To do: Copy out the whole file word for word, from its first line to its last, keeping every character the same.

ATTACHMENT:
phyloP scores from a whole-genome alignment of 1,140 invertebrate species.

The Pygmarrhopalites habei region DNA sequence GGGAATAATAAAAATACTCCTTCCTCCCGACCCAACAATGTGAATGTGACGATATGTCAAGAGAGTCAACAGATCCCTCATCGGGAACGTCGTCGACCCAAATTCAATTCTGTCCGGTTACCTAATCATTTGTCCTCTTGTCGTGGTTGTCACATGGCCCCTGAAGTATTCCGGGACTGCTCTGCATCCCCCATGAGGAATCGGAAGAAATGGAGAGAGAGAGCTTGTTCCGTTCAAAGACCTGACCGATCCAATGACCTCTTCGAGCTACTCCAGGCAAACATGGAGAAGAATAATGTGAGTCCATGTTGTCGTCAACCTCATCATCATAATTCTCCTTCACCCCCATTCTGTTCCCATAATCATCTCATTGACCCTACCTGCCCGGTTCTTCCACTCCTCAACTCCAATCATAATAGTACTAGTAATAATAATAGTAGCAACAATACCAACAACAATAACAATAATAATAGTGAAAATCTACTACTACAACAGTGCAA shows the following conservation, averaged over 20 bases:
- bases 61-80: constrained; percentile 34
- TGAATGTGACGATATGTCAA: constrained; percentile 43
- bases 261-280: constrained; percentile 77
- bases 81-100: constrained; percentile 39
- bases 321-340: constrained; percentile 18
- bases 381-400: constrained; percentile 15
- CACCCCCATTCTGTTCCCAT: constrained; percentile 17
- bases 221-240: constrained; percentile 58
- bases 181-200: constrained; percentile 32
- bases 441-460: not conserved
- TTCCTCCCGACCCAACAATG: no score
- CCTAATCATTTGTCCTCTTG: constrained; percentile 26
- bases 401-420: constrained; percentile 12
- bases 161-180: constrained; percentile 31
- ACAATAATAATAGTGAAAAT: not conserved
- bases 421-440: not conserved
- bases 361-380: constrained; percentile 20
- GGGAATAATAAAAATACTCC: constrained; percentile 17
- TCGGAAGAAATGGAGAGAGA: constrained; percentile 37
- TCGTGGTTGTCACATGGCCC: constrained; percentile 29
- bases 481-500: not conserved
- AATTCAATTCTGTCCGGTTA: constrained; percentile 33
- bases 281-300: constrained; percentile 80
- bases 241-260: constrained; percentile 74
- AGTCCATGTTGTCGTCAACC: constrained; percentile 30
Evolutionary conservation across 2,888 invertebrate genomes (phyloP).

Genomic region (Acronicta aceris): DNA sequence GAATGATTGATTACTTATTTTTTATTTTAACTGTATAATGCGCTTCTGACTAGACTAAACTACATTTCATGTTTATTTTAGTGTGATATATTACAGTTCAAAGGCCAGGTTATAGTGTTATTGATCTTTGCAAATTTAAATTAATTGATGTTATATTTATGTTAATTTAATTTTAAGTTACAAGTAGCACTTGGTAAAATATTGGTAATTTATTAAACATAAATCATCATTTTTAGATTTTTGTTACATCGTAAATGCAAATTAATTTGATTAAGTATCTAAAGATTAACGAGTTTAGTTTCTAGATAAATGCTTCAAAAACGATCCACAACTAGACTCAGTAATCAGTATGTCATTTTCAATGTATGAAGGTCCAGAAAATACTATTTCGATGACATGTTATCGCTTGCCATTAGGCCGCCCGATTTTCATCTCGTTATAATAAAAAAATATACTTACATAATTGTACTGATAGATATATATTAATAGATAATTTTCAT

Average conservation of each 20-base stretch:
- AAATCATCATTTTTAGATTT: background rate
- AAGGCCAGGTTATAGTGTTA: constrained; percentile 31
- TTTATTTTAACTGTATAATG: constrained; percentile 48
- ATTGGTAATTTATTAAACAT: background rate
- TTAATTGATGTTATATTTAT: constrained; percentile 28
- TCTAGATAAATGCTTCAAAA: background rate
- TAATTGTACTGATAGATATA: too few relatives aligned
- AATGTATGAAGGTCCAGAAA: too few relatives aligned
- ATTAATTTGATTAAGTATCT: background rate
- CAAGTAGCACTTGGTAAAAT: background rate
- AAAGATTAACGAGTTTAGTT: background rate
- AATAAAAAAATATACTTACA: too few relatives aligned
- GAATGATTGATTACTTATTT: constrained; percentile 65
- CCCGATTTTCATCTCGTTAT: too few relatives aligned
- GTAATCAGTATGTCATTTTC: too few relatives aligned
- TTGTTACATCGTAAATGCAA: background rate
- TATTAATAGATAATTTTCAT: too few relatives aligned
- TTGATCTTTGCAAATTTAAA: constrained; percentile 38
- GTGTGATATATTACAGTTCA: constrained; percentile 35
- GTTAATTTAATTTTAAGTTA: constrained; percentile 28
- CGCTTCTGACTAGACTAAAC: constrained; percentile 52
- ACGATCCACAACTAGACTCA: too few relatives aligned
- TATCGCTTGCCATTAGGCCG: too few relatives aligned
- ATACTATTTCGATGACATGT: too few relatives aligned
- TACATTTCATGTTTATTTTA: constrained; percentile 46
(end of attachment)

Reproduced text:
phyloP scores from a whole-genome alignment of 1,140 invertebrate species.

The Pygmarrhopalites habei region DNA sequence GGGAATAATAAAAATACTCCTTCCTCCCGACCCAACAATGTGAATGTGACGATATGTCAAGAGAGTCAACAGATCCCTCATCGGGAACGTCGTCGACCCAAATTCAATTCTGTCCGGTTACCTAATCATTTGTCCTCTTGTCGTGGTTGTCACATGGCCCCTGAAGTATTCCGGGACTGCTCTGCATCCCCCATGAGGAATCGGAAGAAATGGAGAGAGAGAGCTTGTTCCGTTCAAAGACCTGACCGATCCAATGACCTCTTCGAGCTACTCCAGGCAAACATGGAGAAGAATAATGTGAGTCCATGTTGTCGTCAACCTCATCATCATAATTCTCCTTCACCCCCATTCTGTTCCCATAATCATCTCATTGACCCTACCTGCCCGGTTCTTCCACTCCTCAACTCCAATCATAATAGTACTAGTAATAATAATAGTAGCAACAATACCAACAACAATAACAATAATAATAGTGAAAATCTACTACTACAACAGTGCAA shows the following conservation, averaged over 20 bases:
- bases 61-80: constrained; percentile 34
- TGAATGTGACGATATGTCAA: constrained; percentile 43
- bases 261-280: constrained; percentile 77
- bases 81-100: constrained; percentile 39
- bases 321-340: constrained; percentile 18
- bases 381-400: constrained; percentile 15
- CACCCCCATTCTGTTCCCAT: constrained; percentile 17
- bases 221-240: constrained; percentile 58
- bases 181-200: constrained; percentile 32
- bases 441-460: not conserved
- TTCCTCCCGACCCAACAATG: no score
- CCTAATCATTTGTCCTCTTG: constrained; percentile 26
- bases 401-420: constrained; percentile 12
- bases 161-180: constrained; percentile 31
- ACAATAATAATAGTGAAAAT: not conserved
- bases 421-440: not conserved
- bases 361-380: constrained; percentile 20
- GGGAATAATAAAAATACTCC: constrained; percentile 17
- TCGGAAGAAATGGAGAGAGA: constrained; percentile 37
- TCGTGGTTGTCACATGGCCC: constrained; percentile 29
- bases 481-500: not conserved
- AATTCAATTCTGTCCGGTTA: constrained; percentile 33
- bases 281-300: constrained; percentile 80
- bases 241-260: constrained; percentile 74
- AGTCCATGTTGTCGTCAACC: constrained; percentile 30
Evolutionary conservation across 2,888 invertebrate genomes (phyloP).

Genomic region (Acronicta aceris): DNA sequence GAATGATTGATTACTTATTTTTTATTTTAACTGTATAATGCGCTTCTGACTAGACTAAACTACATTTCATGTTTATTTTAGTGTGATATATTACAGTTCAAAGGCCAGGTTATAGTGTTATTGATCTTTGCAAATTTAAATTAATTGATGTTATATTTATGTTAATTTAATTTTAAGTTACAAGTAGCACTTGGTAAAATATTGGTAATTTATTAAACATAAATCATCATTTTTAGATTTTTGTTACATCGTAAATGCAAATTAATTTGATTAAGTATCTAAAGATTAACGAGTTTAGTTTCTAGATAAATGCTTCAAAAACGATCCACAACTAGACTCAGTAATCAGTATGTCATTTTCAATGTATGAAGGTCCAGAAAATACTATTTCGATGACATGTTATCGCTTGCCATTAGGCCGCCCGATTTTCATCTCGTTATAATAAAAAAATATACTTACATAATTGTACTGATAGATATATATTAATAGATAATTTTCAT

Average conservation of each 20-base stretch:
- AAATCATCATTTTTAGATTT: background rate
- AAGGCCAGGTTATAGTGTTA: constrained; percentile 31
- TTTATTTTAACTGTATAATG: constrained; percentile 48
- ATTGGTAATTTATTAAACAT: background rate
- TTAATTGATGTTATATTTAT: constrained; percentile 28
- TCTAGATAAATGCTTCAAAA: background rate
- TAATTGTACTGATAGATATA: too few relatives aligned
- AATGTATGAAGGTCCAGAAA: too few relatives aligned
- ATTAATTTGATTAAGTATCT: background rate
- CAAGTAGCACTTGGTAAAAT: background rate
- AAAGATTAACGAGTTTAGTT: background rate
- AATAAAAAAATATACTTACA: too few relatives aligned
- GAATGATTGATTACTTATTT: constrained; percentile 65
- CCCGATTTTCATCTCGTTAT: too few relatives aligned
- GTAATCAGTATGTCATTTTC: too few relatives aligned
- TTGTTACATCGTAAATGCAA: background rate
- TATTAATAGATAATTTTCAT: too few relatives aligned
- TTGATCTTTGCAAATTTAAA: constrained; percentile 38
- GTGTGATATATTACAGTTCA: constrained; percentile 35
- GTTAATTTAATTTTAAGTTA: constrained; percentile 28
- CGCTTCTGACTAGACTAAAC: constrained; percentile 52
- ACGATCCACAACTAGACTCA: too few relatives aligned
- TATCGCTTGCCATTAGGCCG: too few relatives aligned
- ATACTATTTCGATGACATGT: too few relatives aligned
- TACATTTCATGTTTATTTTA: constrained; percentile 46